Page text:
The discovery of marble in 1873 by Sylvester Richardson created the town of Marble. The marble from this quarry has been used for many famous structures including the Tomb of the Unknown Soldier in Washington D.C. Marble shut down when the overflowing Crystal River destroyed much of the town in and damaged the quarry in 1941. The quarry itself reopened in the early ’90s and is unknown if it is open to visitors. There are still many old ruins that can be explored in Marble such as the Marble Finishing Mill.

Marble is located about 5.9 miles east of Hwy 133 on road 314. A museum is located on Main, west of 3rd street, where information for a self-guided walking tour can be obtained.

Crystal started out as a prospecting camp in the search for gold and silver. The Crystal mill (actually the remains of the hydroelectric generator) is one of the most photographed historical spots in Colorado. Several of the original buildings still stand. Seven silver mines in the area kept Crystal going until the Silver Crash of 1893 nearly shut the town down. Subsequent mining efforts failed which doomed the town.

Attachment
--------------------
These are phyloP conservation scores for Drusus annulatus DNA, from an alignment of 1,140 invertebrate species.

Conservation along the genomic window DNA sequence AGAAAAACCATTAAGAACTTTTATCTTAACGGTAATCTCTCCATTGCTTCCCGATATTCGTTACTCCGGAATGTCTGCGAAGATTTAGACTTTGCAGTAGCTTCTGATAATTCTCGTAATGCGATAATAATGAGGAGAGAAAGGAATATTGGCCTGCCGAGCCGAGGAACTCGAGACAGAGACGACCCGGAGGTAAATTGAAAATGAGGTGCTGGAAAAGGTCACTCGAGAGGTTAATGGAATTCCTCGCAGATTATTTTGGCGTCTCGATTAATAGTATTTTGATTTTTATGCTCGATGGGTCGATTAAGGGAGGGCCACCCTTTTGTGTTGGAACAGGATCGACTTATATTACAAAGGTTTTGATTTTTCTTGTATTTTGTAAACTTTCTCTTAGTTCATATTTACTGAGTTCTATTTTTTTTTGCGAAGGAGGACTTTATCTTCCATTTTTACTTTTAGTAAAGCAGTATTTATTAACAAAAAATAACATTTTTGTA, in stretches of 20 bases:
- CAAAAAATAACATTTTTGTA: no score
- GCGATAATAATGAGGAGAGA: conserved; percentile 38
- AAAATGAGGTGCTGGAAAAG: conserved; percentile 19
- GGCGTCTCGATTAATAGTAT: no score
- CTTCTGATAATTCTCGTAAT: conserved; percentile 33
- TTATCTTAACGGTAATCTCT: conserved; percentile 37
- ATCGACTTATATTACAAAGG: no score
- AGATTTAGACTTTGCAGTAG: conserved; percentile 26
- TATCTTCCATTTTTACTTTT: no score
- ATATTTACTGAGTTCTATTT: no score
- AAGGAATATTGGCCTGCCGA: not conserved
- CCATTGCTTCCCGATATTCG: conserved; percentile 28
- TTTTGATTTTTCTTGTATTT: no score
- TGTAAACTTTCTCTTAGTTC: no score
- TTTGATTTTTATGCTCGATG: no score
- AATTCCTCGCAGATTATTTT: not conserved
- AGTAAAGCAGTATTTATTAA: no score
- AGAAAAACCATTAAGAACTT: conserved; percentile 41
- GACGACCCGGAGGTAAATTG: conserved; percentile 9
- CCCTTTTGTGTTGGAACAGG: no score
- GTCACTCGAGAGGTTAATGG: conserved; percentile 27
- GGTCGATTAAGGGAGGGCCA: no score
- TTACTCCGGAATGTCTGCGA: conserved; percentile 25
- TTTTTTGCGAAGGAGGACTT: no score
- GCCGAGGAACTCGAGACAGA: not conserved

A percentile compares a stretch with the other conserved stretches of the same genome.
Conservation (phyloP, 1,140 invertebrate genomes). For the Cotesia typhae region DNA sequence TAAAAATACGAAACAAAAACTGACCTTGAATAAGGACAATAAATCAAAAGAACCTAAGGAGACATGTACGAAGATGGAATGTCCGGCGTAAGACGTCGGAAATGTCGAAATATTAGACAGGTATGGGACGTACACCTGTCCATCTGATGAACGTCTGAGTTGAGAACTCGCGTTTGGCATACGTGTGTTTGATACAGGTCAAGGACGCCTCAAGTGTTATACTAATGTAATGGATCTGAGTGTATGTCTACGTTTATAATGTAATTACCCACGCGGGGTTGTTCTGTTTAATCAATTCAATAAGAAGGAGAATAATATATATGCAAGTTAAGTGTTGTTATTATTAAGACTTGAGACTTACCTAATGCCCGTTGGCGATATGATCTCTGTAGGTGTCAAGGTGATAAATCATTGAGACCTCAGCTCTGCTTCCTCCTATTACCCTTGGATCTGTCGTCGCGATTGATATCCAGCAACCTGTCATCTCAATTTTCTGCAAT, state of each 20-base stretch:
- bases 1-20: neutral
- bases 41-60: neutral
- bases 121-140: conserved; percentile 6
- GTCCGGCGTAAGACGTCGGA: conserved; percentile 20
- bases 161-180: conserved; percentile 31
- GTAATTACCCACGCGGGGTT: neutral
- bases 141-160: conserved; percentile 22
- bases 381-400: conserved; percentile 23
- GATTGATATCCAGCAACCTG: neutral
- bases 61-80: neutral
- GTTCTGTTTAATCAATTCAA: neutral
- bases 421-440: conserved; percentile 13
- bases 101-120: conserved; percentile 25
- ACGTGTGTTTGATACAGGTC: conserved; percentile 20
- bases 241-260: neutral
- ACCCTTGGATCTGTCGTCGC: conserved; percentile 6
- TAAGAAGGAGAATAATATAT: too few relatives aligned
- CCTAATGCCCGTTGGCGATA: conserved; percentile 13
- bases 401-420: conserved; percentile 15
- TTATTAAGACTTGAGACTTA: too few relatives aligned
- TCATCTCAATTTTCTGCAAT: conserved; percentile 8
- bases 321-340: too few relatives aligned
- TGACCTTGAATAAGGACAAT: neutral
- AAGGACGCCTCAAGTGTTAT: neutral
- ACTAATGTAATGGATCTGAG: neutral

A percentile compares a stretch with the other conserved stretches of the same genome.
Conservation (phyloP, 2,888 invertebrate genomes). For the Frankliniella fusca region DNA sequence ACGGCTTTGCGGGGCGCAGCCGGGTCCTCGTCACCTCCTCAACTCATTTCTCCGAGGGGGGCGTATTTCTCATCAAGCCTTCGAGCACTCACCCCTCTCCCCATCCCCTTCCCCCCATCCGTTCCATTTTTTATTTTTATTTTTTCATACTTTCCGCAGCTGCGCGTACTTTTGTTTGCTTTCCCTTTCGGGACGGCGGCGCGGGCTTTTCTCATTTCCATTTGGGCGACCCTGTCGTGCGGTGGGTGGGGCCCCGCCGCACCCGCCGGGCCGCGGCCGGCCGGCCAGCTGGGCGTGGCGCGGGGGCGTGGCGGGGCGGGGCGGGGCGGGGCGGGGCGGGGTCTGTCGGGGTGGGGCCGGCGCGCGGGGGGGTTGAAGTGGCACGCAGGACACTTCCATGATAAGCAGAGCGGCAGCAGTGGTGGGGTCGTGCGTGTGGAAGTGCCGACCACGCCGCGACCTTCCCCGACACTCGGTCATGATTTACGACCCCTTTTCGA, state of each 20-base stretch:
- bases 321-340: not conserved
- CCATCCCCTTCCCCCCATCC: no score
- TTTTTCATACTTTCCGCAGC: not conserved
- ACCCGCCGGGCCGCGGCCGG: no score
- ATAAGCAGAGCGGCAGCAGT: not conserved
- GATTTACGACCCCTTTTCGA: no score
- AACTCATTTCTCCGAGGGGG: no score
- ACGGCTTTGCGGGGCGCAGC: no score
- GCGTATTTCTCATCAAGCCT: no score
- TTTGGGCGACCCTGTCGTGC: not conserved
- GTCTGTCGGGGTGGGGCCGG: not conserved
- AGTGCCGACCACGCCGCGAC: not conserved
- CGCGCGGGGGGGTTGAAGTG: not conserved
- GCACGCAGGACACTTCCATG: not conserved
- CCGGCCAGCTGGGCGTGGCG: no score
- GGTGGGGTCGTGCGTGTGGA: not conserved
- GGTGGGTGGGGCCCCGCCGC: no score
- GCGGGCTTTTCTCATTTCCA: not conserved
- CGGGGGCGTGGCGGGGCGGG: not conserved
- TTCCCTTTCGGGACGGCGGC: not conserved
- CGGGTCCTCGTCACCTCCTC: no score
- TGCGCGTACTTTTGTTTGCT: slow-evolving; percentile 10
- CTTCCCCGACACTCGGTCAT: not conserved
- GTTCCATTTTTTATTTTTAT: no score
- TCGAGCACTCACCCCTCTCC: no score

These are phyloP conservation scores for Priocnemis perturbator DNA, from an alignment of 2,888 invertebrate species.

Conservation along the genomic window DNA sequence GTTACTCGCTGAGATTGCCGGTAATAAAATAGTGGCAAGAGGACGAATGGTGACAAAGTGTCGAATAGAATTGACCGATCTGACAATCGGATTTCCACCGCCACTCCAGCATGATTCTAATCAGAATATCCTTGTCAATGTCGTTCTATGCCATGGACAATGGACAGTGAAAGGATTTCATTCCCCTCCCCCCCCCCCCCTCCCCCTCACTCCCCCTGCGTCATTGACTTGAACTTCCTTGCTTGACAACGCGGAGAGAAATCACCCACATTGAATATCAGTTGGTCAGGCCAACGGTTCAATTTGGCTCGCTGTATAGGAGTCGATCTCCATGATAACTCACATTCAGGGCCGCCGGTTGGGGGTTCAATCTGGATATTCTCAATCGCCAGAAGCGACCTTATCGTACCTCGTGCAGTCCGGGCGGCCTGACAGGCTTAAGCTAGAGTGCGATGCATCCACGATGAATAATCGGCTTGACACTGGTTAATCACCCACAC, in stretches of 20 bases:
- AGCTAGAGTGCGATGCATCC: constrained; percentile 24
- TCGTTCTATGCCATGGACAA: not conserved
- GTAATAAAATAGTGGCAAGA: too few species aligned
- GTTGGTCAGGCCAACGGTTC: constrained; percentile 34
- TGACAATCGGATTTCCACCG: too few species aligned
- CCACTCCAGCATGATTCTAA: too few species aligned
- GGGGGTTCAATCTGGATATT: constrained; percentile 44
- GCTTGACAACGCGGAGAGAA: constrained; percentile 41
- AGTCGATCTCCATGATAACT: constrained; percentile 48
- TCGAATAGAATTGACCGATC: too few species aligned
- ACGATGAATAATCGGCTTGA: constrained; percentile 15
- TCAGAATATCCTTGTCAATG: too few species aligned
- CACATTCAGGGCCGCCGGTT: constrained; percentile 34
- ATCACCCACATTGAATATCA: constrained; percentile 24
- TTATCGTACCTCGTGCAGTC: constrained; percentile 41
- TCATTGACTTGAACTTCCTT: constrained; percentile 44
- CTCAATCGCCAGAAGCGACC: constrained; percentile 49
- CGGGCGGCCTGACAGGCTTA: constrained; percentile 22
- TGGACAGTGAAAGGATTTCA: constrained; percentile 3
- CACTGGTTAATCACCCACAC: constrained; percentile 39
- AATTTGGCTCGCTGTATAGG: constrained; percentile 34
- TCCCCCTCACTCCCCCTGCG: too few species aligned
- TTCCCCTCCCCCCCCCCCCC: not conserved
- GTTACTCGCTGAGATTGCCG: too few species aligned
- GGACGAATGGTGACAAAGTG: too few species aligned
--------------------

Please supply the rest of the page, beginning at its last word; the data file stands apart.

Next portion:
Just up the road from Marble is the old town of Crystal which is located 5.9 miles east of downtown Marble on Road 314. A sign in Marble indicates that this is a four-wheel drive route and is considered to be one of the most dangerous 4×4 roads in Colorado. Crystal can also be accessed via Mt. Crested Butte ski area north along the Gothic Road. Located in the White River National Forest.

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